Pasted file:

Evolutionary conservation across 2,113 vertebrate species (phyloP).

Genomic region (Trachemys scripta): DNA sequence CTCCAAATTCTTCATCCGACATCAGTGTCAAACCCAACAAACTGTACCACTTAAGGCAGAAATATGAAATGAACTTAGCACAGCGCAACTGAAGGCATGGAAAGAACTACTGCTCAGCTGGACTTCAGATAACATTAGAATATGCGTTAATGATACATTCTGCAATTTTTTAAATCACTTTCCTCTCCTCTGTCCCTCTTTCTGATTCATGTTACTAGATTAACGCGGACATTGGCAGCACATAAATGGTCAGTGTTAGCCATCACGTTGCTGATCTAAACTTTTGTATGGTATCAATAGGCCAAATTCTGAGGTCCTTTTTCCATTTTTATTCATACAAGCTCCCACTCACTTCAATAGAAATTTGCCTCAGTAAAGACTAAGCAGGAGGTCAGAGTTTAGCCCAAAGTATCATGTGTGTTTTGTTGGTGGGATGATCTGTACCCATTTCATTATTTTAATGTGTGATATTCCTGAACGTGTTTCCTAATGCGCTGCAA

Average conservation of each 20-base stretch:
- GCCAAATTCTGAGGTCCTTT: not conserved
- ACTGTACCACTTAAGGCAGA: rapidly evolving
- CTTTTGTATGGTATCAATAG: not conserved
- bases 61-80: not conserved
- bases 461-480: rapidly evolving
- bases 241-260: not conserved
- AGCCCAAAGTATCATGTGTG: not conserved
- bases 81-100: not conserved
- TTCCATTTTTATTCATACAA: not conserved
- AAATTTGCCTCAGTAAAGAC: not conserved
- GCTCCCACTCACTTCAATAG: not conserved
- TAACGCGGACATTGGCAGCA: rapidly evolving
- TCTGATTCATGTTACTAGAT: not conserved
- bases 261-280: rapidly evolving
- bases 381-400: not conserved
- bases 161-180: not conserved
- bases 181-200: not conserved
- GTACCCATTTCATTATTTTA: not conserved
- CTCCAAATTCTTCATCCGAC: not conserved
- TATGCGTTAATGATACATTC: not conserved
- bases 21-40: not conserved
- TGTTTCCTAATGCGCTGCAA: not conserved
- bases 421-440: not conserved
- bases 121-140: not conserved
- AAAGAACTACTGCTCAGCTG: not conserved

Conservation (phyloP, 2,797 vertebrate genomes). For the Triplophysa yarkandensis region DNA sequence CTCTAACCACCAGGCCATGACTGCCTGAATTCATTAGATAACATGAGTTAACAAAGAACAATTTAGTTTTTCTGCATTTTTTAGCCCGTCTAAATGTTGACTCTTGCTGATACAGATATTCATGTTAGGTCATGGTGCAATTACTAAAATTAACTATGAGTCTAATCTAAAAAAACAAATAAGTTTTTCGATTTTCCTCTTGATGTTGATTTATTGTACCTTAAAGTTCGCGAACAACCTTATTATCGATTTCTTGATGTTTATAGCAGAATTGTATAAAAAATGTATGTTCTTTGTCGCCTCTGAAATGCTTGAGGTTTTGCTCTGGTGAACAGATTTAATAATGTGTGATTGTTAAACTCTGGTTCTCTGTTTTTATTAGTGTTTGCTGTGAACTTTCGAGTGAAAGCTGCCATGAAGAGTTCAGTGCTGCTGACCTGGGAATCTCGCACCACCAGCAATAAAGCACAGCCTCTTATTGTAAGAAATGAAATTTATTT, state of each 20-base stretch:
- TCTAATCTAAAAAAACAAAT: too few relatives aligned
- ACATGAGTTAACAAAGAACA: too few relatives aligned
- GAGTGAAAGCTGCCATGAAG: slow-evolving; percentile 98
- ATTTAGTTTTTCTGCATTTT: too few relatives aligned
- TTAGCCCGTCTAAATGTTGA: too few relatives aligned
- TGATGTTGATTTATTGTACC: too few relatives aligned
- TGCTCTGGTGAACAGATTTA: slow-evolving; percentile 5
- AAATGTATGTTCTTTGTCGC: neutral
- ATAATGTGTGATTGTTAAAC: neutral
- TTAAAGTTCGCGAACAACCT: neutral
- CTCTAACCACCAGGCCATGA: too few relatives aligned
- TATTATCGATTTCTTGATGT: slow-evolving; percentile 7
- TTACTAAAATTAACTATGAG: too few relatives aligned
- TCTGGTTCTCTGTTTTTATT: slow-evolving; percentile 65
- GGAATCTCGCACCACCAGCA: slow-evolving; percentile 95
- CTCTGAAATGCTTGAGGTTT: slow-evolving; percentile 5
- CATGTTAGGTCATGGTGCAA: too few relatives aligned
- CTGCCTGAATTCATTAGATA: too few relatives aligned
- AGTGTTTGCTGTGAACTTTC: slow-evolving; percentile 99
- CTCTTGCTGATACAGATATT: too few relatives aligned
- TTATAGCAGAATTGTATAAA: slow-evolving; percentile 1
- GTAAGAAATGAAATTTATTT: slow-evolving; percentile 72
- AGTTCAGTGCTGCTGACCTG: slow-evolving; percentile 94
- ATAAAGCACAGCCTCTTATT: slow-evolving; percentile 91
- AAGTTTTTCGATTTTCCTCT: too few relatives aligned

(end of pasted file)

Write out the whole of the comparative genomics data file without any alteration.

Evolutionary conservation across 2,113 vertebrate species (phyloP).

Genomic region (Trachemys scripta): DNA sequence CTCCAAATTCTTCATCCGACATCAGTGTCAAACCCAACAAACTGTACCACTTAAGGCAGAAATATGAAATGAACTTAGCACAGCGCAACTGAAGGCATGGAAAGAACTACTGCTCAGCTGGACTTCAGATAACATTAGAATATGCGTTAATGATACATTCTGCAATTTTTTAAATCACTTTCCTCTCCTCTGTCCCTCTTTCTGATTCATGTTACTAGATTAACGCGGACATTGGCAGCACATAAATGGTCAGTGTTAGCCATCACGTTGCTGATCTAAACTTTTGTATGGTATCAATAGGCCAAATTCTGAGGTCCTTTTTCCATTTTTATTCATACAAGCTCCCACTCACTTCAATAGAAATTTGCCTCAGTAAAGACTAAGCAGGAGGTCAGAGTTTAGCCCAAAGTATCATGTGTGTTTTGTTGGTGGGATGATCTGTACCCATTTCATTATTTTAATGTGTGATATTCCTGAACGTGTTTCCTAATGCGCTGCAA

Average conservation of each 20-base stretch:
- GCCAAATTCTGAGGTCCTTT: not conserved
- ACTGTACCACTTAAGGCAGA: rapidly evolving
- CTTTTGTATGGTATCAATAG: not conserved
- bases 61-80: not conserved
- bases 461-480: rapidly evolving
- bases 241-260: not conserved
- AGCCCAAAGTATCATGTGTG: not conserved
- bases 81-100: not conserved
- TTCCATTTTTATTCATACAA: not conserved
- AAATTTGCCTCAGTAAAGAC: not conserved
- GCTCCCACTCACTTCAATAG: not conserved
- TAACGCGGACATTGGCAGCA: rapidly evolving
- TCTGATTCATGTTACTAGAT: not conserved
- bases 261-280: rapidly evolving
- bases 381-400: not conserved
- bases 161-180: not conserved
- bases 181-200: not conserved
- GTACCCATTTCATTATTTTA: not conserved
- CTCCAAATTCTTCATCCGAC: not conserved
- TATGCGTTAATGATACATTC: not conserved
- bases 21-40: not conserved
- TGTTTCCTAATGCGCTGCAA: not conserved
- bases 421-440: not conserved
- bases 121-140: not conserved
- AAAGAACTACTGCTCAGCTG: not conserved

Conservation (phyloP, 2,797 vertebrate genomes). For the Triplophysa yarkandensis region DNA sequence CTCTAACCACCAGGCCATGACTGCCTGAATTCATTAGATAACATGAGTTAACAAAGAACAATTTAGTTTTTCTGCATTTTTTAGCCCGTCTAAATGTTGACTCTTGCTGATACAGATATTCATGTTAGGTCATGGTGCAATTACTAAAATTAACTATGAGTCTAATCTAAAAAAACAAATAAGTTTTTCGATTTTCCTCTTGATGTTGATTTATTGTACCTTAAAGTTCGCGAACAACCTTATTATCGATTTCTTGATGTTTATAGCAGAATTGTATAAAAAATGTATGTTCTTTGTCGCCTCTGAAATGCTTGAGGTTTTGCTCTGGTGAACAGATTTAATAATGTGTGATTGTTAAACTCTGGTTCTCTGTTTTTATTAGTGTTTGCTGTGAACTTTCGAGTGAAAGCTGCCATGAAGAGTTCAGTGCTGCTGACCTGGGAATCTCGCACCACCAGCAATAAAGCACAGCCTCTTATTGTAAGAAATGAAATTTATTT, state of each 20-base stretch:
- TCTAATCTAAAAAAACAAAT: too few relatives aligned
- ACATGAGTTAACAAAGAACA: too few relatives aligned
- GAGTGAAAGCTGCCATGAAG: slow-evolving; percentile 98
- ATTTAGTTTTTCTGCATTTT: too few relatives aligned
- TTAGCCCGTCTAAATGTTGA: too few relatives aligned
- TGATGTTGATTTATTGTACC: too few relatives aligned
- TGCTCTGGTGAACAGATTTA: slow-evolving; percentile 5
- AAATGTATGTTCTTTGTCGC: neutral
- ATAATGTGTGATTGTTAAAC: neutral
- TTAAAGTTCGCGAACAACCT: neutral
- CTCTAACCACCAGGCCATGA: too few relatives aligned
- TATTATCGATTTCTTGATGT: slow-evolving; percentile 7
- TTACTAAAATTAACTATGAG: too few relatives aligned
- TCTGGTTCTCTGTTTTTATT: slow-evolving; percentile 65
- GGAATCTCGCACCACCAGCA: slow-evolving; percentile 95
- CTCTGAAATGCTTGAGGTTT: slow-evolving; percentile 5
- CATGTTAGGTCATGGTGCAA: too few relatives aligned
- CTGCCTGAATTCATTAGATA: too few relatives aligned
- AGTGTTTGCTGTGAACTTTC: slow-evolving; percentile 99
- CTCTTGCTGATACAGATATT: too few relatives aligned
- TTATAGCAGAATTGTATAAA: slow-evolving; percentile 1
- GTAAGAAATGAAATTTATTT: slow-evolving; percentile 72
- AGTTCAGTGCTGCTGACCTG: slow-evolving; percentile 94
- ATAAAGCACAGCCTCTTATT: slow-evolving; percentile 91
- AAGTTTTTCGATTTTCCTCT: too few relatives aligned